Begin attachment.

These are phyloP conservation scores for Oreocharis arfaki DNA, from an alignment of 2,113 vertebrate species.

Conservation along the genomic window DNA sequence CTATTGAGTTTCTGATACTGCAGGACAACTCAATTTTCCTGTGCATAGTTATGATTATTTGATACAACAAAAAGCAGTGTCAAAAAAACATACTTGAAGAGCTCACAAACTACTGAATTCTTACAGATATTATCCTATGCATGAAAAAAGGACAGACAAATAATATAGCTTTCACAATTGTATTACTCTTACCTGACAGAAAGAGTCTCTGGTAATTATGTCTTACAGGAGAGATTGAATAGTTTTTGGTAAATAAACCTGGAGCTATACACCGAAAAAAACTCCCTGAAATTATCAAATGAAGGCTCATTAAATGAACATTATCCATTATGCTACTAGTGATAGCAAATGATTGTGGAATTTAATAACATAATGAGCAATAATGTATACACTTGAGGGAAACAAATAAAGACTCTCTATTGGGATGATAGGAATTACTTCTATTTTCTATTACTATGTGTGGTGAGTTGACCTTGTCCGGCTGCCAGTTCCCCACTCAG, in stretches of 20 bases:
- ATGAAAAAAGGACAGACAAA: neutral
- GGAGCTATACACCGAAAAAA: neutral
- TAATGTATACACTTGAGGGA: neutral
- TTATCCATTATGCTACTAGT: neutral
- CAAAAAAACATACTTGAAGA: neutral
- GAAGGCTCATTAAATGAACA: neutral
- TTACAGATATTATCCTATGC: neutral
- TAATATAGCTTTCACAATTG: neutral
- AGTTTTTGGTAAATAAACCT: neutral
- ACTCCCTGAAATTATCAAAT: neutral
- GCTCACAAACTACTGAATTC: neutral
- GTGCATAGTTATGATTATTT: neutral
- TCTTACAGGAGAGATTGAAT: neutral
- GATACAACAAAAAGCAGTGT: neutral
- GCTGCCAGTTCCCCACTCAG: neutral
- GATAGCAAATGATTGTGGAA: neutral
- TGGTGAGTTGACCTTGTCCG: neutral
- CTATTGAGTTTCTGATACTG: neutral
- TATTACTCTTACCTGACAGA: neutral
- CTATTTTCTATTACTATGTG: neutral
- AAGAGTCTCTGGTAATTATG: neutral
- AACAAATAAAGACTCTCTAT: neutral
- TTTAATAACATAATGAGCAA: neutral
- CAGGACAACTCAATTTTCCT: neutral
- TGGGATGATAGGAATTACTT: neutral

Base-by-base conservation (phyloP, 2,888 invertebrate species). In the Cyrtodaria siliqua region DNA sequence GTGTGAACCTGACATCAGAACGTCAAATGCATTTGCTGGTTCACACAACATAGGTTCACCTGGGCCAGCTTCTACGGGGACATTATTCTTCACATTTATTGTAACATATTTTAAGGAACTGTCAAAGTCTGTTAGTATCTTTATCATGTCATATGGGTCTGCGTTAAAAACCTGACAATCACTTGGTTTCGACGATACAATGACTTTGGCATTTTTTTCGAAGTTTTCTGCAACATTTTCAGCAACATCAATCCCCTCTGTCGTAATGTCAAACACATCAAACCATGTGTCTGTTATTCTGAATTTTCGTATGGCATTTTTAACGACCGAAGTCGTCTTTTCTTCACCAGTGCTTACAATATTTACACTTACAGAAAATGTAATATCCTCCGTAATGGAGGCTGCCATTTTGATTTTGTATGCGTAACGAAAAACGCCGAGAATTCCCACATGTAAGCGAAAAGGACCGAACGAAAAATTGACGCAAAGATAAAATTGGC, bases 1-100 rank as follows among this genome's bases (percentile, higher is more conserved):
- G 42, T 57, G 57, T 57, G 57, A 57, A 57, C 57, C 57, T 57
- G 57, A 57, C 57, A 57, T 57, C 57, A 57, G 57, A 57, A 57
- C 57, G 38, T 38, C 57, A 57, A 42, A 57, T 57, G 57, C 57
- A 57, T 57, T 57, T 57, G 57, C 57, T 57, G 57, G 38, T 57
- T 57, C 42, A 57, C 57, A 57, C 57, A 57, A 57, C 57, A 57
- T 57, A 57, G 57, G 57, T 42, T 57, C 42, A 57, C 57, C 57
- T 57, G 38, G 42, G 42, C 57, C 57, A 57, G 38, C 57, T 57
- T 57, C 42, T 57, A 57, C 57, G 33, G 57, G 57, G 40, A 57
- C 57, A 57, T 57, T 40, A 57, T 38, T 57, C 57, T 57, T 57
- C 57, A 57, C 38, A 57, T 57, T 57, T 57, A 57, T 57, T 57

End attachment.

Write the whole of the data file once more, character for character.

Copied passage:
These are phyloP conservation scores for Oreocharis arfaki DNA, from an alignment of 2,113 vertebrate species.

Conservation along the genomic window DNA sequence CTATTGAGTTTCTGATACTGCAGGACAACTCAATTTTCCTGTGCATAGTTATGATTATTTGATACAACAAAAAGCAGTGTCAAAAAAACATACTTGAAGAGCTCACAAACTACTGAATTCTTACAGATATTATCCTATGCATGAAAAAAGGACAGACAAATAATATAGCTTTCACAATTGTATTACTCTTACCTGACAGAAAGAGTCTCTGGTAATTATGTCTTACAGGAGAGATTGAATAGTTTTTGGTAAATAAACCTGGAGCTATACACCGAAAAAAACTCCCTGAAATTATCAAATGAAGGCTCATTAAATGAACATTATCCATTATGCTACTAGTGATAGCAAATGATTGTGGAATTTAATAACATAATGAGCAATAATGTATACACTTGAGGGAAACAAATAAAGACTCTCTATTGGGATGATAGGAATTACTTCTATTTTCTATTACTATGTGTGGTGAGTTGACCTTGTCCGGCTGCCAGTTCCCCACTCAG, in stretches of 20 bases:
- ATGAAAAAAGGACAGACAAA: neutral
- GGAGCTATACACCGAAAAAA: neutral
- TAATGTATACACTTGAGGGA: neutral
- TTATCCATTATGCTACTAGT: neutral
- CAAAAAAACATACTTGAAGA: neutral
- GAAGGCTCATTAAATGAACA: neutral
- TTACAGATATTATCCTATGC: neutral
- TAATATAGCTTTCACAATTG: neutral
- AGTTTTTGGTAAATAAACCT: neutral
- ACTCCCTGAAATTATCAAAT: neutral
- GCTCACAAACTACTGAATTC: neutral
- GTGCATAGTTATGATTATTT: neutral
- TCTTACAGGAGAGATTGAAT: neutral
- GATACAACAAAAAGCAGTGT: neutral
- GCTGCCAGTTCCCCACTCAG: neutral
- GATAGCAAATGATTGTGGAA: neutral
- TGGTGAGTTGACCTTGTCCG: neutral
- CTATTGAGTTTCTGATACTG: neutral
- TATTACTCTTACCTGACAGA: neutral
- CTATTTTCTATTACTATGTG: neutral
- AAGAGTCTCTGGTAATTATG: neutral
- AACAAATAAAGACTCTCTAT: neutral
- TTTAATAACATAATGAGCAA: neutral
- CAGGACAACTCAATTTTCCT: neutral
- TGGGATGATAGGAATTACTT: neutral

Base-by-base conservation (phyloP, 2,888 invertebrate species). In the Cyrtodaria siliqua region DNA sequence GTGTGAACCTGACATCAGAACGTCAAATGCATTTGCTGGTTCACACAACATAGGTTCACCTGGGCCAGCTTCTACGGGGACATTATTCTTCACATTTATTGTAACATATTTTAAGGAACTGTCAAAGTCTGTTAGTATCTTTATCATGTCATATGGGTCTGCGTTAAAAACCTGACAATCACTTGGTTTCGACGATACAATGACTTTGGCATTTTTTTCGAAGTTTTCTGCAACATTTTCAGCAACATCAATCCCCTCTGTCGTAATGTCAAACACATCAAACCATGTGTCTGTTATTCTGAATTTTCGTATGGCATTTTTAACGACCGAAGTCGTCTTTTCTTCACCAGTGCTTACAATATTTACACTTACAGAAAATGTAATATCCTCCGTAATGGAGGCTGCCATTTTGATTTTGTATGCGTAACGAAAAACGCCGAGAATTCCCACATGTAAGCGAAAAGGACCGAACGAAAAATTGACGCAAAGATAAAATTGGC, bases 1-100 rank as follows among this genome's bases (percentile, higher is more conserved):
- G 42, T 57, G 57, T 57, G 57, A 57, A 57, C 57, C 57, T 57
- G 57, A 57, C 57, A 57, T 57, C 57, A 57, G 57, A 57, A 57
- C 57, G 38, T 38, C 57, A 57, A 42, A 57, T 57, G 57, C 57
- A 57, T 57, T 57, T 57, G 57, C 57, T 57, G 57, G 38, T 57
- T 57, C 42, A 57, C 57, A 57, C 57, A 57, A 57, C 57, A 57
- T 57, A 57, G 57, G 57, T 42, T 57, C 42, A 57, C 57, C 57
- T 57, G 38, G 42, G 42, C 57, C 57, A 57, G 38, C 57, T 57
- T 57, C 42, T 57, A 57, C 57, G 33, G 57, G 57, G 40, A 57
- C 57, A 57, T 57, T 40, A 57, T 38, T 57, C 57, T 57, T 57
- C 57, A 57, C 38, A 57, T 57, T 57, T 57, A 57, T 57, T 57